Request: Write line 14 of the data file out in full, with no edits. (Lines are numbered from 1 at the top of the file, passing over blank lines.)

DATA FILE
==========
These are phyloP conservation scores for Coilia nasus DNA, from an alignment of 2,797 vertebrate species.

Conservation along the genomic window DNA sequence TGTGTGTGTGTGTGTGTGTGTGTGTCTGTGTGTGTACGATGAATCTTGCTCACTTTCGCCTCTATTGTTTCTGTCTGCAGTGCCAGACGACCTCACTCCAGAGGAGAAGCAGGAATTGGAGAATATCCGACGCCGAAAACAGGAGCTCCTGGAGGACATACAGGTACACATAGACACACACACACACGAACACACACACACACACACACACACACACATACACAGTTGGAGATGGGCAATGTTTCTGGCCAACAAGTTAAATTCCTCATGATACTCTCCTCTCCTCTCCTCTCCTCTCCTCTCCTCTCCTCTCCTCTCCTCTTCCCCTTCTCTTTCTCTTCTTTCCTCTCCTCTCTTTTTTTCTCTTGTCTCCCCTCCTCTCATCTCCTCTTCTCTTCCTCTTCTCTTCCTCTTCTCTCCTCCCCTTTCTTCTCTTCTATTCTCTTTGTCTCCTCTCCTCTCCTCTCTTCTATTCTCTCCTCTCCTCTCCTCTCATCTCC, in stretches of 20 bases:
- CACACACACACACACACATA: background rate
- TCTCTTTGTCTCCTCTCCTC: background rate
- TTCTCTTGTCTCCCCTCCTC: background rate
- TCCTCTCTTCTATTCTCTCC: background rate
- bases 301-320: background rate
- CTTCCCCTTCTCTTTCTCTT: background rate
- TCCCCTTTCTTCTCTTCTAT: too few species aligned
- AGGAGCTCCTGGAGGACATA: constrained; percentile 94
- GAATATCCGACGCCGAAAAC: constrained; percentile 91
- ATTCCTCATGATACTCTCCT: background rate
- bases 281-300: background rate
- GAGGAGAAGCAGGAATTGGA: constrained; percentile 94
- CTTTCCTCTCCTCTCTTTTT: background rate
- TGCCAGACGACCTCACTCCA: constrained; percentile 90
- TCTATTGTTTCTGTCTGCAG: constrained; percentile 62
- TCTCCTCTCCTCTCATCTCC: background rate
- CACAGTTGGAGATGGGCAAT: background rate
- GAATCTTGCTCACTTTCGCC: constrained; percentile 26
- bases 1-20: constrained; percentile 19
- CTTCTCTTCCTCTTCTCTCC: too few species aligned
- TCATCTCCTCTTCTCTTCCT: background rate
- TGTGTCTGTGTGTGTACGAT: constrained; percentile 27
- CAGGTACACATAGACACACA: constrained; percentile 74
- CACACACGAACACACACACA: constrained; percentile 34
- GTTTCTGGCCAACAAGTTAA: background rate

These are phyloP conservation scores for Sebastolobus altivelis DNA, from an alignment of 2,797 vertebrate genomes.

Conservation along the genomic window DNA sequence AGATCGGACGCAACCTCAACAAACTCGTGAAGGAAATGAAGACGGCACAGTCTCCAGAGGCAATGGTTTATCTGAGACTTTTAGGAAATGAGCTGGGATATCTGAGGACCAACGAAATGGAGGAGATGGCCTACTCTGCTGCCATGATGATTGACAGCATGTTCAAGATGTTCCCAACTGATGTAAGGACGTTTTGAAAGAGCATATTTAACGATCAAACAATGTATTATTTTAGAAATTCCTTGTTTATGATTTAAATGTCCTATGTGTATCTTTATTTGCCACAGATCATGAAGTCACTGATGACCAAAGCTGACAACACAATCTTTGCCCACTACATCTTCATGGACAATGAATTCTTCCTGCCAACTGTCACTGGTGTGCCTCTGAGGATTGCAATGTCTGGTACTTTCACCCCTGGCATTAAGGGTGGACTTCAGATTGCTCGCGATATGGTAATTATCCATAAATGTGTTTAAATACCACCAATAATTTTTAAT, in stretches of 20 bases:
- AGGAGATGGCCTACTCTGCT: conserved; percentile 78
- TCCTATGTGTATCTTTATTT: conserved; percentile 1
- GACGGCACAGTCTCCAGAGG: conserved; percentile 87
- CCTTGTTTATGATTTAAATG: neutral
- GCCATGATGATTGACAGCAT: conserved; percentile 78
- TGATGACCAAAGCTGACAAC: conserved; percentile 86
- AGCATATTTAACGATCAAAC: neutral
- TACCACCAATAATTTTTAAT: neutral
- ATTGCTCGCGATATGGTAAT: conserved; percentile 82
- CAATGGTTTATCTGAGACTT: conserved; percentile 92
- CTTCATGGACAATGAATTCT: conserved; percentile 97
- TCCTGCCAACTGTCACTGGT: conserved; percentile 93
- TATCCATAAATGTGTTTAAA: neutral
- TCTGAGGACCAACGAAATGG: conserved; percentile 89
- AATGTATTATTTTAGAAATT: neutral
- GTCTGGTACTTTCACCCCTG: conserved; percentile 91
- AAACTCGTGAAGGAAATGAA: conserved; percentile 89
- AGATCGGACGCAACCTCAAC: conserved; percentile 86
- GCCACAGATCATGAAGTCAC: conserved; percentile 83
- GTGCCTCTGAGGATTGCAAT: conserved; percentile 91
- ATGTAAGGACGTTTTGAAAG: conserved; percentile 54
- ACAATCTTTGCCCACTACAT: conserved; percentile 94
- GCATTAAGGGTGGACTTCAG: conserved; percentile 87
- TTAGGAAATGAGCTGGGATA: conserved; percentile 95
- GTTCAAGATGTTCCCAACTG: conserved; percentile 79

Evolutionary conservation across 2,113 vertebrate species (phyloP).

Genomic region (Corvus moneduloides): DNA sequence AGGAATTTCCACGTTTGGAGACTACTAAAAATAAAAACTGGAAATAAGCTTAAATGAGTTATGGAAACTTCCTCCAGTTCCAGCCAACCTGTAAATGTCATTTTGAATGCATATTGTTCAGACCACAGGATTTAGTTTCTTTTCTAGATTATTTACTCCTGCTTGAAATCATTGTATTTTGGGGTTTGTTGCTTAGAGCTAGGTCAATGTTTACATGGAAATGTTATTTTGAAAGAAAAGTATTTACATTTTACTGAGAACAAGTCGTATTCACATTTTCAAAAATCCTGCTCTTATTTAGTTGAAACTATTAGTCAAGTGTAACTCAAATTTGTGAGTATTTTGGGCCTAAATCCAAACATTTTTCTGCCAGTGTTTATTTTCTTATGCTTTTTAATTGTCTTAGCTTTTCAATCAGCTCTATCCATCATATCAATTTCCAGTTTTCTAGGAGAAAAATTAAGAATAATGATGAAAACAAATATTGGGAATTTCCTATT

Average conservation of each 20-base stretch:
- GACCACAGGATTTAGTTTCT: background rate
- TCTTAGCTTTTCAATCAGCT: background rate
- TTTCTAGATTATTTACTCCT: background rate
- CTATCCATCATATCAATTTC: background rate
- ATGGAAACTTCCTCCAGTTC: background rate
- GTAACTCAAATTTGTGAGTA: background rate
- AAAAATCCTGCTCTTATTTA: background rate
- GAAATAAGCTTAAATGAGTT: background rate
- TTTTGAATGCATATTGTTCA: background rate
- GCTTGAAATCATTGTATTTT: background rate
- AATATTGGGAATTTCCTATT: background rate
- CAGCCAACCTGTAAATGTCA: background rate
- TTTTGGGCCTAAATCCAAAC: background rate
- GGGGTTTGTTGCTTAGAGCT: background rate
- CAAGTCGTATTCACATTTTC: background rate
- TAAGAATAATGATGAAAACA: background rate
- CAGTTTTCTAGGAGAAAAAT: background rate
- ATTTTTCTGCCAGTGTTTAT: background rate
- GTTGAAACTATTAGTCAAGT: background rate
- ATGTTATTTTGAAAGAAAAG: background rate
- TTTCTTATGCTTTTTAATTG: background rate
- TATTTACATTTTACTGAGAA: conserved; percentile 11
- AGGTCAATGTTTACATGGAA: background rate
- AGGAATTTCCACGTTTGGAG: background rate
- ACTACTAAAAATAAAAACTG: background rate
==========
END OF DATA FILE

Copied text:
- GAGGAGAAGCAGGAATTGGA: constrained; percentile 94